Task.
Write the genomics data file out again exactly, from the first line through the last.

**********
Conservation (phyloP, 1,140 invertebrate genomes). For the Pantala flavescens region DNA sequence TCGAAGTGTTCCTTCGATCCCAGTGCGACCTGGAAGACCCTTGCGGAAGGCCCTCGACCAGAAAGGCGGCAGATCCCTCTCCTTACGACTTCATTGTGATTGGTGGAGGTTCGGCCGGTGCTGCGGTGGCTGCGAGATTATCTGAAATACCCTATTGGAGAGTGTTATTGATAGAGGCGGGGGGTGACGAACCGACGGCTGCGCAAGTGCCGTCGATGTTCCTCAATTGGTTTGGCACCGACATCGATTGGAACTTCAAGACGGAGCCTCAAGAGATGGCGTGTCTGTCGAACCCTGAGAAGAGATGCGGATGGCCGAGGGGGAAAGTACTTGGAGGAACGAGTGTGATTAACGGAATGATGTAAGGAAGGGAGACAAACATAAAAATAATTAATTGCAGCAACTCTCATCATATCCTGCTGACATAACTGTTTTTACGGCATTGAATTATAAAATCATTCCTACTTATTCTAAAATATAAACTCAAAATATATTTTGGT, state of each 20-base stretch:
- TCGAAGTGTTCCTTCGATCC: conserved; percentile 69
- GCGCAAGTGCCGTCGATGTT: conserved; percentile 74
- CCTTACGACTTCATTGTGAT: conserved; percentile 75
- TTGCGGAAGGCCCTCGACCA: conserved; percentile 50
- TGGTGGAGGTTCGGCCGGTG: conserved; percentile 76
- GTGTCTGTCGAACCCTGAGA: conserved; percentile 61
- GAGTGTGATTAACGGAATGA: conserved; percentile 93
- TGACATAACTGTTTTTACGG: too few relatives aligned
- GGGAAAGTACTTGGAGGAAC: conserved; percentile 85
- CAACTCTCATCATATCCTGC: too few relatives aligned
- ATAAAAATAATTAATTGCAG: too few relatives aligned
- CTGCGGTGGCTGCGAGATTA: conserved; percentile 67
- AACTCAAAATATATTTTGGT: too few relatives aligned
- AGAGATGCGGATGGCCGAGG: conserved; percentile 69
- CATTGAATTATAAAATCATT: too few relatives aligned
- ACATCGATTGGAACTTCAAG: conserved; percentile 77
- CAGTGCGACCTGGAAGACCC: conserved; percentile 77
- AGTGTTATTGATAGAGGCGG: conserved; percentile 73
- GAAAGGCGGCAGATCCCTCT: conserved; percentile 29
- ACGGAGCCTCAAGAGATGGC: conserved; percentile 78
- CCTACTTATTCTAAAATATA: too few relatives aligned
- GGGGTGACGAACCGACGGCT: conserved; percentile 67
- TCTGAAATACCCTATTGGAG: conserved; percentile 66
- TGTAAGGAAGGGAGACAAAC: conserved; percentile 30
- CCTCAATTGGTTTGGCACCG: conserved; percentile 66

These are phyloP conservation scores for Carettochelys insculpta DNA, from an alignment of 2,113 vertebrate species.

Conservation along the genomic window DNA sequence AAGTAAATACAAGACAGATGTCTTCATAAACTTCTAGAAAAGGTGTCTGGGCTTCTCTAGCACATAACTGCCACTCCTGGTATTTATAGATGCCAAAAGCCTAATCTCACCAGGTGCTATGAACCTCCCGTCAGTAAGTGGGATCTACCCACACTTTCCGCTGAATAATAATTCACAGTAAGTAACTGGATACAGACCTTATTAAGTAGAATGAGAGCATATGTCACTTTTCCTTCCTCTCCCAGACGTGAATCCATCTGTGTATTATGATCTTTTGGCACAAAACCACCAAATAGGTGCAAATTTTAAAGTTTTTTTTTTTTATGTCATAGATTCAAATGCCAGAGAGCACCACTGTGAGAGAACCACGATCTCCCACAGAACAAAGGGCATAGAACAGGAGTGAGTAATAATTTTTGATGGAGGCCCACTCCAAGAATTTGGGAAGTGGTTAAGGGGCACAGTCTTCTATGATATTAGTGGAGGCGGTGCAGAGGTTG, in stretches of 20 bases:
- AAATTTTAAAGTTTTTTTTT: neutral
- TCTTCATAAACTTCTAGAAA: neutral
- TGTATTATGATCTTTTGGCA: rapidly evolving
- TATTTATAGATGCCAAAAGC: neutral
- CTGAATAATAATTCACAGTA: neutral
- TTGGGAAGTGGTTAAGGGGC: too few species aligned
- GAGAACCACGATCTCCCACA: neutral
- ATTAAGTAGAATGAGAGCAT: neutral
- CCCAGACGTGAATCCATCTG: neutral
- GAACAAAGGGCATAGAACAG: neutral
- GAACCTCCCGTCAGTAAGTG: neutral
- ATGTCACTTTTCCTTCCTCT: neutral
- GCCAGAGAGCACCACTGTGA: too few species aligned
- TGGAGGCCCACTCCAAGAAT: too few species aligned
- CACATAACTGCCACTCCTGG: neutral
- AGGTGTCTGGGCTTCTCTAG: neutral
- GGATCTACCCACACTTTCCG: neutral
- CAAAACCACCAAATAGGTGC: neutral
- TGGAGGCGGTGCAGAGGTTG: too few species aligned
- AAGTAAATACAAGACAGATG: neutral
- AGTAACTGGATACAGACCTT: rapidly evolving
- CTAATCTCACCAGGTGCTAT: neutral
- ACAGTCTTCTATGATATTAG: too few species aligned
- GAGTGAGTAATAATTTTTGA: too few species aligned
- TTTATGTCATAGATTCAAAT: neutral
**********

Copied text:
Conservation (phyloP, 1,140 invertebrate genomes). For the Pantala flavescens region DNA sequence TCGAAGTGTTCCTTCGATCCCAGTGCGACCTGGAAGACCCTTGCGGAAGGCCCTCGACCAGAAAGGCGGCAGATCCCTCTCCTTACGACTTCATTGTGATTGGTGGAGGTTCGGCCGGTGCTGCGGTGGCTGCGAGATTATCTGAAATACCCTATTGGAGAGTGTTATTGATAGAGGCGGGGGGTGACGAACCGACGGCTGCGCAAGTGCCGTCGATGTTCCTCAATTGGTTTGGCACCGACATCGATTGGAACTTCAAGACGGAGCCTCAAGAGATGGCGTGTCTGTCGAACCCTGAGAAGAGATGCGGATGGCCGAGGGGGAAAGTACTTGGAGGAACGAGTGTGATTAACGGAATGATGTAAGGAAGGGAGACAAACATAAAAATAATTAATTGCAGCAACTCTCATCATATCCTGCTGACATAACTGTTTTTACGGCATTGAATTATAAAATCATTCCTACTTATTCTAAAATATAAACTCAAAATATATTTTGGT, state of each 20-base stretch:
- TCGAAGTGTTCCTTCGATCC: conserved; percentile 69
- GCGCAAGTGCCGTCGATGTT: conserved; percentile 74
- CCTTACGACTTCATTGTGAT: conserved; percentile 75
- TTGCGGAAGGCCCTCGACCA: conserved; percentile 50
- TGGTGGAGGTTCGGCCGGTG: conserved; percentile 76
- GTGTCTGTCGAACCCTGAGA: conserved; percentile 61
- GAGTGTGATTAACGGAATGA: conserved; percentile 93
- TGACATAACTGTTTTTACGG: too few relatives aligned
- GGGAAAGTACTTGGAGGAAC: conserved; percentile 85
- CAACTCTCATCATATCCTGC: too few relatives aligned
- ATAAAAATAATTAATTGCAG: too few relatives aligned
- CTGCGGTGGCTGCGAGATTA: conserved; percentile 67
- AACTCAAAATATATTTTGGT: too few relatives aligned
- AGAGATGCGGATGGCCGAGG: conserved; percentile 69
- CATTGAATTATAAAATCATT: too few relatives aligned
- ACATCGATTGGAACTTCAAG: conserved; percentile 77
- CAGTGCGACCTGGAAGACCC: conserved; percentile 77
- AGTGTTATTGATAGAGGCGG: conserved; percentile 73
- GAAAGGCGGCAGATCCCTCT: conserved; percentile 29
- ACGGAGCCTCAAGAGATGGC: conserved; percentile 78
- CCTACTTATTCTAAAATATA: too few relatives aligned
- GGGGTGACGAACCGACGGCT: conserved; percentile 67
- TCTGAAATACCCTATTGGAG: conserved; percentile 66
- TGTAAGGAAGGGAGACAAAC: conserved; percentile 30
- CCTCAATTGGTTTGGCACCG: conserved; percentile 66

These are phyloP conservation scores for Carettochelys insculpta DNA, from an alignment of 2,113 vertebrate species.

Conservation along the genomic window DNA sequence AAGTAAATACAAGACAGATGTCTTCATAAACTTCTAGAAAAGGTGTCTGGGCTTCTCTAGCACATAACTGCCACTCCTGGTATTTATAGATGCCAAAAGCCTAATCTCACCAGGTGCTATGAACCTCCCGTCAGTAAGTGGGATCTACCCACACTTTCCGCTGAATAATAATTCACAGTAAGTAACTGGATACAGACCTTATTAAGTAGAATGAGAGCATATGTCACTTTTCCTTCCTCTCCCAGACGTGAATCCATCTGTGTATTATGATCTTTTGGCACAAAACCACCAAATAGGTGCAAATTTTAAAGTTTTTTTTTTTTATGTCATAGATTCAAATGCCAGAGAGCACCACTGTGAGAGAACCACGATCTCCCACAGAACAAAGGGCATAGAACAGGAGTGAGTAATAATTTTTGATGGAGGCCCACTCCAAGAATTTGGGAAGTGGTTAAGGGGCACAGTCTTCTATGATATTAGTGGAGGCGGTGCAGAGGTTG, in stretches of 20 bases:
- AAATTTTAAAGTTTTTTTTT: neutral
- TCTTCATAAACTTCTAGAAA: neutral
- TGTATTATGATCTTTTGGCA: rapidly evolving
- TATTTATAGATGCCAAAAGC: neutral
- CTGAATAATAATTCACAGTA: neutral
- TTGGGAAGTGGTTAAGGGGC: too few species aligned
- GAGAACCACGATCTCCCACA: neutral
- ATTAAGTAGAATGAGAGCAT: neutral
- CCCAGACGTGAATCCATCTG: neutral
- GAACAAAGGGCATAGAACAG: neutral
- GAACCTCCCGTCAGTAAGTG: neutral
- ATGTCACTTTTCCTTCCTCT: neutral
- GCCAGAGAGCACCACTGTGA: too few species aligned
- TGGAGGCCCACTCCAAGAAT: too few species aligned
- CACATAACTGCCACTCCTGG: neutral
- AGGTGTCTGGGCTTCTCTAG: neutral
- GGATCTACCCACACTTTCCG: neutral
- CAAAACCACCAAATAGGTGC: neutral
- TGGAGGCGGTGCAGAGGTTG: too few species aligned
- AAGTAAATACAAGACAGATG: neutral
- AGTAACTGGATACAGACCTT: rapidly evolving
- CTAATCTCACCAGGTGCTAT: neutral
- ACAGTCTTCTATGATATTAG: too few species aligned
- GAGTGAGTAATAATTTTTGA: too few species aligned
- TTTATGTCATAGATTCAAAT: neutral